Falling in Love with a Donkey – Part II of II

Stevenson for TuckerThis is the second of two reviews. Part  I (April 24) is about Stevenson’s desire to travel. In Part II RLS learns to love Modestine, his donkey and comments on religion.

In 1878, R.L. Stevenson and Modestine, his donkey, trekked through the Cevennes region of southern France for 12 days, covering 120 miles. Stevenson wrote about their trip in Travels with a Donkey in the Cevennes. It is a classic travelogue, among the first to celebrate hiking and camping. The Kindle edition is currently free on Amazon.

To carry his cargo, Stevenson needed something “cheap and small and hearty, and of a stolid and peaceful temper; and all these requisites pointed to a donkey.” The animal “passed into his service for sixty-five francs and a glass of brandy.” With tongue in cheek, but foreshadowing his encounters with Protestants and Catholics of the region, Stevenson “instantly baptised her Modestine.” Fearing the he should “brutalize this creature,” Stevenson “let her go at her own pace.” And, in two lovely, herky-jerky-speed-up-slow-down rhythmic sentences he says:

What that pace was, there is no word mean enough to describe; it was something as much slower than a walk as a walk is slower than a run; it kept me hanging on each foot for an incredible length of time; in five minutes it exhausted the spirit and set up a fever in all the muscles of the leg. And yet I had to keep close at hand and measure my advance exactly upon hers; for if I dropped a few yards into the rear, or went on a few yards ahead, Modestine came instantly to a halt and began to browse.

Modestine’s exploits “purged” Stevenson’s “heart of all humanity.” After one day on the trail, an inn keeper made Stevenson a goad.

This plain wand, with an eighth of an inch of pin, was indeed a sceptre… in my hands. Thenceforward Modestine was my slave. A prick, and she passed the most inviting stable door. A prick, and she broke forth into a gallant little trotlet that devoured the miles.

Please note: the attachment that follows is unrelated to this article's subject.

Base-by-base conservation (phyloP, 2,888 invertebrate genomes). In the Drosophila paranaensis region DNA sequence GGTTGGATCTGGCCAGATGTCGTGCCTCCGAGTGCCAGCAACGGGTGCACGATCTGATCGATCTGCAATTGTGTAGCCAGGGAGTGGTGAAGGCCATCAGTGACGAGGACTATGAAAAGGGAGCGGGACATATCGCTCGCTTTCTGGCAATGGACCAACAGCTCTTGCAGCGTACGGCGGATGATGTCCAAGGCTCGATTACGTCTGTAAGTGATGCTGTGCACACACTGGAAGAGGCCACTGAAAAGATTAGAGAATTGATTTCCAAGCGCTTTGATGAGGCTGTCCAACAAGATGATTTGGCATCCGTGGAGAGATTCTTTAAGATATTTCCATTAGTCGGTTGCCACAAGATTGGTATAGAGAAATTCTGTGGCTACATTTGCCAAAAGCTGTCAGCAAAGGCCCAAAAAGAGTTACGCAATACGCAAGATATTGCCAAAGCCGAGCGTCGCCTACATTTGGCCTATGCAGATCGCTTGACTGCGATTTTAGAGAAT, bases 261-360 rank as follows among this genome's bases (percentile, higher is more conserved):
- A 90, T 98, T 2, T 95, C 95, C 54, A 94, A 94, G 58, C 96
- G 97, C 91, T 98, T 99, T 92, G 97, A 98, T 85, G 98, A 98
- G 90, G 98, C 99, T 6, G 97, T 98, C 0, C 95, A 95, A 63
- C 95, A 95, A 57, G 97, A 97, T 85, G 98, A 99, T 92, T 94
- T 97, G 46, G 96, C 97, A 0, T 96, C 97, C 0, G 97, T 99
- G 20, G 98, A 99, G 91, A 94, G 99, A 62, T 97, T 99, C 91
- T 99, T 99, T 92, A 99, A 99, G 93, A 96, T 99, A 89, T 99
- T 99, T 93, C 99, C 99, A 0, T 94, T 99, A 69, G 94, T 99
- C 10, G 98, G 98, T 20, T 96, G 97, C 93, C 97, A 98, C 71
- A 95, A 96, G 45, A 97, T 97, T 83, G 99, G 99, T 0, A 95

With her courage, her quiet dignity, her joy of eating out of Stevenson’s hand, her intelligence – a nose for “smelling mischief ahead” – and her “attitude of inimitable patience,” Modestine became Stevenson’s “lady friend.” Taking the advice of a muleteer, Stevenson made two parcels of her load, evenly redistributing its weight. “You will love her like a dog,” said the muleteer. And Stevenson did. Tears streaked his face as he “betrayed” her for sixty-five francs, but no cup of brandy.

French Protestant Huguenots lived with Catholics in the Cevennes, relations being little more than civil. Stevenson was a Protestant by birth, but

feels very similarly to all sects of religion, and has never been able, even for a moment, to weigh seriously the merit of this or that creed on the eternal side of things, however much he [Stevenson] may see to praise or blame upon the secular and temporal side…

After spending several days at a monastery and time with local Protestants, Stevenson said that

We are all embarked upon a troublesome world, the children of one Father, striving in many essential points to do and to become the same.

And

the true Babel is a divergence upon morals. In this world of imperfection we gladly welcome even partial intimacies. And if we find but one to whom we can speak out of our heart freely, with whom we can walk in love and simplicity without dissimulation, we have no ground of quarrel with the world or God.

Stevenson found dogma too confining, content to bless “God that he was free to wonder, free to hope, and free to love.”

— Tucker Cox, Contributing Writer

Part I  (April 24) comments on Stevenson’s reasons for traveling.

Robert Louis Stevenson Day poster photo courtesy of Pinterest 

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